As I get around to making an appointment to get a wisdom tooth extracted, I wish I lived in an age where nano-dentistry existed. Where nano-machines mingled with the bacteria in my mouth to destroy any plaque and cleaned out and fill in any decaying teeth, molecule by molecule.
I hope to be around at the other side of the coming technology spike or singularity, where a combination of artificial intelligence, genetic engineering and nanotechnology will totally change what it means to be human. As it is, in my more negative moments, I think I’ll miss it and the last years of my life will be lived in a word ravaged by the consequences of global warming, where I, like the billions of others, will spend all my time trying to scrap the resources together to eat. Nanotechnology has the potential to fix global warming: nano-swarms could deconstruct the carbon dioxide and methane in the atmosphere.
Only a couple of months ago I read an article by a right-winger, Chris Berg, in the Age gloating on how the dire predictions of an over-populated world in the 1970’s book “The Population Bomb” never came to fruition, a month later and I was reading about food riots and food crisis in 30 countries. Last night on the news
In the shorter term I hope that SETI is finally successful and we learn that there are other civilisations out there. I doubt if we will ever get to greet them in person, because I don’t think faster than light travel will ever eventuate and worm-holes are just the stuff of scientific theory. It would be great to know that other civilisations survived becoming civilised, so perhaps we could too.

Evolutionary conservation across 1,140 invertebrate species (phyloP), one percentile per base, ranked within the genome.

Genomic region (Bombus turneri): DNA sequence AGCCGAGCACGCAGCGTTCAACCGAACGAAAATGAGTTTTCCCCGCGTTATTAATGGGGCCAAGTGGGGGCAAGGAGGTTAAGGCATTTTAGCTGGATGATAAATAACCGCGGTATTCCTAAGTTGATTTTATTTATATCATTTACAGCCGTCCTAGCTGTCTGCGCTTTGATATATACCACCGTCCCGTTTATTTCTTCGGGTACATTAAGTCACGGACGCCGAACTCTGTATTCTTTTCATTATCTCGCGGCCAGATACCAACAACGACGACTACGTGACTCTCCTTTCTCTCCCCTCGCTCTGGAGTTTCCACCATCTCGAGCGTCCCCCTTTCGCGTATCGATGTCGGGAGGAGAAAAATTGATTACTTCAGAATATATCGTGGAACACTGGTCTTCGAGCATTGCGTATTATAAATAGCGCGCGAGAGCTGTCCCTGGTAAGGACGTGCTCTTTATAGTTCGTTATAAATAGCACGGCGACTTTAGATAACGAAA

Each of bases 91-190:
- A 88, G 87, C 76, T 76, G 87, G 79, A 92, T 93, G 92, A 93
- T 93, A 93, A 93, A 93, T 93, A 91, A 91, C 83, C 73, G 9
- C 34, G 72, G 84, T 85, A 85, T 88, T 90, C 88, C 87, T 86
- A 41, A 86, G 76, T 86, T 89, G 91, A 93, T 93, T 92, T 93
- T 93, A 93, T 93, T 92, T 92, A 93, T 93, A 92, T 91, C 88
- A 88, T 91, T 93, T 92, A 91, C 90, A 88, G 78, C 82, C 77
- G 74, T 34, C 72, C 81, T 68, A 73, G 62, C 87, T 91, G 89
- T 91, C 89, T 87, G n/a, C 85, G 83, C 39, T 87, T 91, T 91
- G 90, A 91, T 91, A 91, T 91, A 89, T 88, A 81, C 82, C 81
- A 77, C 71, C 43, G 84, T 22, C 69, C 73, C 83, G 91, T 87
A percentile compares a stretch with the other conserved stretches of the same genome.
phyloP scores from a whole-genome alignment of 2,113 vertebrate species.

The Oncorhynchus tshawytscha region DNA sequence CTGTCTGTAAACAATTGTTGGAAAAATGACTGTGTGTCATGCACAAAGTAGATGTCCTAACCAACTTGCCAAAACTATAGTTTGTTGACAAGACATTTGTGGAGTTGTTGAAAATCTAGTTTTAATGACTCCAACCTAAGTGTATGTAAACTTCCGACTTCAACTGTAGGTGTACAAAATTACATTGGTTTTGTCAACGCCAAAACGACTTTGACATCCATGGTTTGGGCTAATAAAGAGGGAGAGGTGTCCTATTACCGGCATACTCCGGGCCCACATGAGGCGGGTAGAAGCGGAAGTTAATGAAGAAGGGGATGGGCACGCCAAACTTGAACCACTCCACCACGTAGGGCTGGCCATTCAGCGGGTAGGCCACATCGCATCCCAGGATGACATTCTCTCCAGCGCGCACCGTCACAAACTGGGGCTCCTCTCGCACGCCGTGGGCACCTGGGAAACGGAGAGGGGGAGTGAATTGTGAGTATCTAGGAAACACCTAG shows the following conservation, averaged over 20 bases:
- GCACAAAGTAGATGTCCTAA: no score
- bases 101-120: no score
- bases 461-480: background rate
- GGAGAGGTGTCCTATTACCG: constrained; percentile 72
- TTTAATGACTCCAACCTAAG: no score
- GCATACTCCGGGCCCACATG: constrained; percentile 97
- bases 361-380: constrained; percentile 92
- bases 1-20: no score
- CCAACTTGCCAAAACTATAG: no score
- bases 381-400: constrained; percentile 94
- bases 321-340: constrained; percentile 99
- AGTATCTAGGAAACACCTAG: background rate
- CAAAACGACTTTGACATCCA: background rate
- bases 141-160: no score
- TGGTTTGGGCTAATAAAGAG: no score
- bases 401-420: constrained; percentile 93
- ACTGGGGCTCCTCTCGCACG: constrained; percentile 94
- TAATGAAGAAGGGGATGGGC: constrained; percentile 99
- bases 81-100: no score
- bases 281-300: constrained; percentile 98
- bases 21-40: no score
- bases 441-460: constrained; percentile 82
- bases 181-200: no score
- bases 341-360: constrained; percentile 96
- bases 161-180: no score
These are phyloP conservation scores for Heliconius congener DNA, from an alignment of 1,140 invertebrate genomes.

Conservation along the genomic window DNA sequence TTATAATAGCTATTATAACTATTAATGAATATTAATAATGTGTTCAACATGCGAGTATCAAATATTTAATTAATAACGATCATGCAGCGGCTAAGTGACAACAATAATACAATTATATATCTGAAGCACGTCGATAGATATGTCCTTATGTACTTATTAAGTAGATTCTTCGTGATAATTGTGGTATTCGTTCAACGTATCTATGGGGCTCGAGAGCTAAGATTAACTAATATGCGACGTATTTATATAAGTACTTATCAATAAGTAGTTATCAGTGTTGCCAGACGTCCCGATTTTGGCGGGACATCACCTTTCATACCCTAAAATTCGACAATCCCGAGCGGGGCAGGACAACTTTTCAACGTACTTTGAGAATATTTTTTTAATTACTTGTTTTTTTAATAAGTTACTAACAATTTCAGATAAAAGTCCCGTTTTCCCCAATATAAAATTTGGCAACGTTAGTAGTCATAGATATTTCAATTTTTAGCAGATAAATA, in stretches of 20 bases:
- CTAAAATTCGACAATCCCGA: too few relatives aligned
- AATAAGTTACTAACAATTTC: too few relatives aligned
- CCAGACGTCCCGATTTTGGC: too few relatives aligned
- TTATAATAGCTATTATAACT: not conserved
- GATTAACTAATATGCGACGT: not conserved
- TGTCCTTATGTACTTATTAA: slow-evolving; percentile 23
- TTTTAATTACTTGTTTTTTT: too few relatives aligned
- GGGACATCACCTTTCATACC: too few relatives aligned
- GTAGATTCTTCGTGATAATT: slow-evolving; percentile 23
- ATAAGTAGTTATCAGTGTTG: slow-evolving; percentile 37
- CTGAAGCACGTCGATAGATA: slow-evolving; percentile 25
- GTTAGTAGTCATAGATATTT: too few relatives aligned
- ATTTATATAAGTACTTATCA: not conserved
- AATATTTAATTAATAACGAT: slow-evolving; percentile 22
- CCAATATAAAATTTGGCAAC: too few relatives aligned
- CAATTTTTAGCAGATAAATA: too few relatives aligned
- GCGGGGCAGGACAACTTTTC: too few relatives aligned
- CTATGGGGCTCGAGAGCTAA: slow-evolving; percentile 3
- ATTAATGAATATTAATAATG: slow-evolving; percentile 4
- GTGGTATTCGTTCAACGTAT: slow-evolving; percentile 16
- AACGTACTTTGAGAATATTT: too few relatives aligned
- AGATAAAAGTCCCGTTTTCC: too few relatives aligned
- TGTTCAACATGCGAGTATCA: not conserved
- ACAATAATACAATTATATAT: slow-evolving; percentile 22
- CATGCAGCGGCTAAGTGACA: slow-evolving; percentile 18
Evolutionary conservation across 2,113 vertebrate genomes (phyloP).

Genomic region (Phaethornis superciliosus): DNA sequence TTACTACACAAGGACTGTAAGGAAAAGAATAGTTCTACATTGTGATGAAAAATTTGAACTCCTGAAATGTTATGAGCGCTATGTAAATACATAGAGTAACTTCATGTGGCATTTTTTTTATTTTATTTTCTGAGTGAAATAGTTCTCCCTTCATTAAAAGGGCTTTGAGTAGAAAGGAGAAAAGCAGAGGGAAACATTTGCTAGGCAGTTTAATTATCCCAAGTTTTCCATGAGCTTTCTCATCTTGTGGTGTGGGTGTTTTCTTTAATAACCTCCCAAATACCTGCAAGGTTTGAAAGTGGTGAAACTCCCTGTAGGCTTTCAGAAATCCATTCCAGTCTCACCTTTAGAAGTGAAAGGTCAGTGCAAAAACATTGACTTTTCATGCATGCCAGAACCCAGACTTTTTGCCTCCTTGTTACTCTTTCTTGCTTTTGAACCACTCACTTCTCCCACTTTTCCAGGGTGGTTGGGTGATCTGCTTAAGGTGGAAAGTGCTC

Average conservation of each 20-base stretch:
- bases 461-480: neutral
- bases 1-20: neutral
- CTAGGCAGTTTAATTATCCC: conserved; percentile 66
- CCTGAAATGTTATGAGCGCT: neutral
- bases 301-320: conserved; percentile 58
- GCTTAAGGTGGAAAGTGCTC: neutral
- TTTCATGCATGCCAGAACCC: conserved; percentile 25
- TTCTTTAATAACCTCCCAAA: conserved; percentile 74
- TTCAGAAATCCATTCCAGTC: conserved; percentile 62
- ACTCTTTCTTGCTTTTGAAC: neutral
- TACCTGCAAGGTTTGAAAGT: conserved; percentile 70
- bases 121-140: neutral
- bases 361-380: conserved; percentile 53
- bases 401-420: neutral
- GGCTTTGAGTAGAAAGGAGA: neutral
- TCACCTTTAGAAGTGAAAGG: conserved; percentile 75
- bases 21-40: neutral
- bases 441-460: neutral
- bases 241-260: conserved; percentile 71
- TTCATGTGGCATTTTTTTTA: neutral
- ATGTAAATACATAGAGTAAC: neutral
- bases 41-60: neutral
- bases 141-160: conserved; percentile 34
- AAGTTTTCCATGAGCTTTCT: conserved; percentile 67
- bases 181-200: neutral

In the immediate term, with the current petrol crisis, I hope Rudd starts to encourage the conversion of cars to natural gas in a big way.
Unlike many, I am a person who believes technology might actually save us and I am becoming increasingly annoyed at what I perceive to be ignorant fear campaigns against things like GM foods and genetic engineering. The anti-gm foods lobby’s major argument seems to be fear of the unknown (where the unknown comes from lack of research on the part of the fearer).
I’d be interested to hear what readers others hope to see technology do in their life times.